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United States v. Marcum

United States District Court, E.D. Kentucky, Southern Division, London

July 22, 2019

UNITED STATES OF AMERICA, Plaintiff,
v.
JASON RAY MARCUM, Defendant.

          MEMORANDUM OPINION & ORDER

          HANLY A. INGRAM, UNITED STATES MAGISTRATE JUDGE

         Defendant Jason Ray Marcum, through counsel, has filed a motion to suppress a statement he made to a United States Probation Officer that forms the basis for two supervised release violations that he currently faces. See D.E. 72. The United States has filed a response to Marcum's motion. See D.E. 73. For the following reasons, the Court will recommend DENIAL of Marcum's motion to suppress (D.E. 72).

         I.

         A brief discussion of Marcum's case provides background to his present motion. In May 2010, District Judge Van Tatenhove entered a judgment against Marcum following his guilty plea to manufacturing less than fifty marijuana plants and to being a felon in possession of a sawed-off shotgun. D.E. 25. Marcum faced higher penalties on the drug count because of a prior state felony drug conviction. See 21 U.S.C. § 851. He was sentenced to a total of 100 months of imprisonment and a four-year term of supervised release. D.E. 25 at 2-3. In October 2016, Marcum was released from the custody of the Bureau of Prisons (“BOP”) to begin service on his term of supervision.

         In April 2017, Defendant's supervised release was revoked after he was found guilty of: the use of controlled substances (methamphetamine and marijuana) and the associated criminal conduct of possession of those drugs; the use of alcohol; the failure to answer truthfully to inquiries by his probation officer; and the commission of a crime (possession of methamphetamine). See D.E. 57. At that time, Defendant was sentenced to twenty-one months of imprisonment with four years of supervised release to follow. See Id. at 2-3. He was again released from BOP custody in August 2018.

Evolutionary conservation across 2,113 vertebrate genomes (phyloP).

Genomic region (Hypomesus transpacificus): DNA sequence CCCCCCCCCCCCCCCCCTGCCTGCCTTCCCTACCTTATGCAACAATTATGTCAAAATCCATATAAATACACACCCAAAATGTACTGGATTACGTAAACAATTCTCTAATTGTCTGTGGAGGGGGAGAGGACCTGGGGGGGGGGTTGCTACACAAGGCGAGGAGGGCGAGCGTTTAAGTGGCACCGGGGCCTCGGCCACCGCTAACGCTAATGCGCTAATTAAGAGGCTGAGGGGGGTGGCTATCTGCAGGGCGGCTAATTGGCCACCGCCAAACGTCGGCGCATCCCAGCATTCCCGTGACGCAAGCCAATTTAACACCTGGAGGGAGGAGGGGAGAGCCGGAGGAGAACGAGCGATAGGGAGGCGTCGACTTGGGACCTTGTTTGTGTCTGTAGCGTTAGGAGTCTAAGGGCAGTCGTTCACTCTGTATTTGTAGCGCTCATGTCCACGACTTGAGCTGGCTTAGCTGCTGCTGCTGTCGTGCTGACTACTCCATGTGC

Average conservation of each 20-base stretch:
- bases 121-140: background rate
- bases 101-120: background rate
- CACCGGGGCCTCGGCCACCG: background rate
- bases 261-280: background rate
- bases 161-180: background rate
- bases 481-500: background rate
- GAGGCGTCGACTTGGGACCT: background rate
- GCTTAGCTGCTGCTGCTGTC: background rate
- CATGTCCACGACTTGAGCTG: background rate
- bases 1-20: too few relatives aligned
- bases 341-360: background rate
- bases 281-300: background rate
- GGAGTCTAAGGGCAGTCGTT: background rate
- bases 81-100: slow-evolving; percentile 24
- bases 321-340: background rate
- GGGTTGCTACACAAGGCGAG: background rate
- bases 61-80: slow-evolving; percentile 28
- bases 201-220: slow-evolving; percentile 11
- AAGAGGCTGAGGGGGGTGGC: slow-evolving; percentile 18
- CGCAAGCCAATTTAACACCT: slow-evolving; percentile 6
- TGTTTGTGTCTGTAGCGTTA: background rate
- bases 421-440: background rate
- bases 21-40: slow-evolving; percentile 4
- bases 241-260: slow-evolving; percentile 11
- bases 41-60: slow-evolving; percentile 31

On April 25, 2019, the United States Probation Office (“USPO”) issued a Supervised Release Violation Report (“the Report”) charging Marcum with one violation based on his failure to report to his probation officer as instructed. This conduct constitutes a Grade C violation under U.S.S.G. § 7B1.1(a)(3). On May 7, Judge Van Tatenhove issued a summons for Marcum to appear at an initial appearance on the alleged violation before the undersigned on May 21. See D.E. 61; D.E. 63. Marcum did not appear for that hearing as he had been directed, so a warrant was issued for his arrest. See D.E. 64. At the hearing, the Court provisionally appointed counsel for Marcum. See Id. Marcum was arrested on June 13. See D.E. 68.

         The day after Marcum was arrested, his supervising probation officer, Joey Tyler, visited him at the Laurel County Detention Center. During their conversation, Marcum admitted to Officer Tyler that he had used methamphetamine on June 12, 2019, and he signed a Positive Urinalysis Report stating his use. Officer Tyler did not provide Marcum with a Miranda warning before Marcum admitted to using methamphetamine.[1]

         Following Marcum's admission, Officer Tyler prepared an Addendum to the Report that charges Marcum with two more violations. Specifically, the Addendum charges Marcum with the unlawful use of methamphetamine, a Grade C violation under the Guidelines, and the associated criminal possession of methamphetamine, a Grade B violation under the Guidelines. See U.S.S.G. § 7B1.1(a)(2)-(3).